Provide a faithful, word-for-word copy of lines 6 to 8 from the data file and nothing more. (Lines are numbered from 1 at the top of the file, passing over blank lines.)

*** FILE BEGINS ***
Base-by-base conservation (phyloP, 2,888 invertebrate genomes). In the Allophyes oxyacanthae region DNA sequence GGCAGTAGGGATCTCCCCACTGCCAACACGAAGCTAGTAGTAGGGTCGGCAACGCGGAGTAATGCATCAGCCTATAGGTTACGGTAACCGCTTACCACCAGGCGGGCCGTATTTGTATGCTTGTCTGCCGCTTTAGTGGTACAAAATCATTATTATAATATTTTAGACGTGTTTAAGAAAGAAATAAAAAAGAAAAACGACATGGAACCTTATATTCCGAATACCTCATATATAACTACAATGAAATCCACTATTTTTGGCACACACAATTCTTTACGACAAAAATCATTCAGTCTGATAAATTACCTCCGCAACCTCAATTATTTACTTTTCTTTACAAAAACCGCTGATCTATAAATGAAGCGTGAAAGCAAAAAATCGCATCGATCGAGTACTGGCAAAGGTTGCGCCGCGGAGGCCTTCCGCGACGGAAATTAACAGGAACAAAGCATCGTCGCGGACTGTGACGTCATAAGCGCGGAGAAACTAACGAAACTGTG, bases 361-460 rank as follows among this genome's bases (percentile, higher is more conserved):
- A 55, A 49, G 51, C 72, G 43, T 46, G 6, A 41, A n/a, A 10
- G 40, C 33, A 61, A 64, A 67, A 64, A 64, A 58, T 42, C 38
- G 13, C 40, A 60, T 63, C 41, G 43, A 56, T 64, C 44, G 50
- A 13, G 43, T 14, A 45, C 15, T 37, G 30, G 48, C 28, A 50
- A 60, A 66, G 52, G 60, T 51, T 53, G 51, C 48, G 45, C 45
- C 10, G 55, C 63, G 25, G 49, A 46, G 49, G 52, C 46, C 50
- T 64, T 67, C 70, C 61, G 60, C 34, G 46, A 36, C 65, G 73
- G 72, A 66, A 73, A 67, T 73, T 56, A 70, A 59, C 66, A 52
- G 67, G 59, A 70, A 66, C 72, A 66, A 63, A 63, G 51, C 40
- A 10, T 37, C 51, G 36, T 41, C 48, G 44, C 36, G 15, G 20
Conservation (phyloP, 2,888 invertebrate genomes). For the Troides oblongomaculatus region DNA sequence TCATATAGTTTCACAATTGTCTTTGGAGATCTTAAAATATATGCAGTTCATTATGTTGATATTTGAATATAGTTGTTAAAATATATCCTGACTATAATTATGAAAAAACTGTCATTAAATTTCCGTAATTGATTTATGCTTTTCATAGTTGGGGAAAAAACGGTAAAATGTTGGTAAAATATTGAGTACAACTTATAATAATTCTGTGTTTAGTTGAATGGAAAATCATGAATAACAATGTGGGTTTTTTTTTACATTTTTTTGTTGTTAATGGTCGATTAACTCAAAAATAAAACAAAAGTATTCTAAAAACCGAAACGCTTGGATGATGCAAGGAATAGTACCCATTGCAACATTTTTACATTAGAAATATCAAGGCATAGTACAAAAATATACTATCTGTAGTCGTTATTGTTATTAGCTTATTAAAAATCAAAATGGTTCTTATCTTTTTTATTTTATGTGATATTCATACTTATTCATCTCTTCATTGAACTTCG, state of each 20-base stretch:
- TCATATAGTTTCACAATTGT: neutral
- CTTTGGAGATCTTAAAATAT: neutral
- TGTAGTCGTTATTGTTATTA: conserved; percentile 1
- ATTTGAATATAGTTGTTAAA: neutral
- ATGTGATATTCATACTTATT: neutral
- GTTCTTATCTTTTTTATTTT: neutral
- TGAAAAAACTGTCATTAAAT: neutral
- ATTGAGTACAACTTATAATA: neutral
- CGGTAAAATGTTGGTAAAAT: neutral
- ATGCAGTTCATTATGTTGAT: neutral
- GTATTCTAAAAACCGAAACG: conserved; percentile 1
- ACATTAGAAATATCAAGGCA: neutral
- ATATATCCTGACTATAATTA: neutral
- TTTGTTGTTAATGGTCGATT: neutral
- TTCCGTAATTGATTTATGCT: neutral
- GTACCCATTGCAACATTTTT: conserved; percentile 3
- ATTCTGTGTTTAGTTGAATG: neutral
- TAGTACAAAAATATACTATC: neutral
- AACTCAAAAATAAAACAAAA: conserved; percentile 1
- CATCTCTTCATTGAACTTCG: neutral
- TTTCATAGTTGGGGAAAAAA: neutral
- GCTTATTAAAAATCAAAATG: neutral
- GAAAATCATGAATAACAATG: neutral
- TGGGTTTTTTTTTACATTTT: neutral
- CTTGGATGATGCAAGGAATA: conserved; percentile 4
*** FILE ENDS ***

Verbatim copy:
- A 60, A 66, G 52, G 60, T 51, T 53, G 51, C 48, G 45, C 45
- C 10, G 55, C 63, G 25, G 49, A 46, G 49, G 52, C 46, C 50
- T 64, T 67, C 70, C 61, G 60, C 34, G 46, A 36, C 65, G 73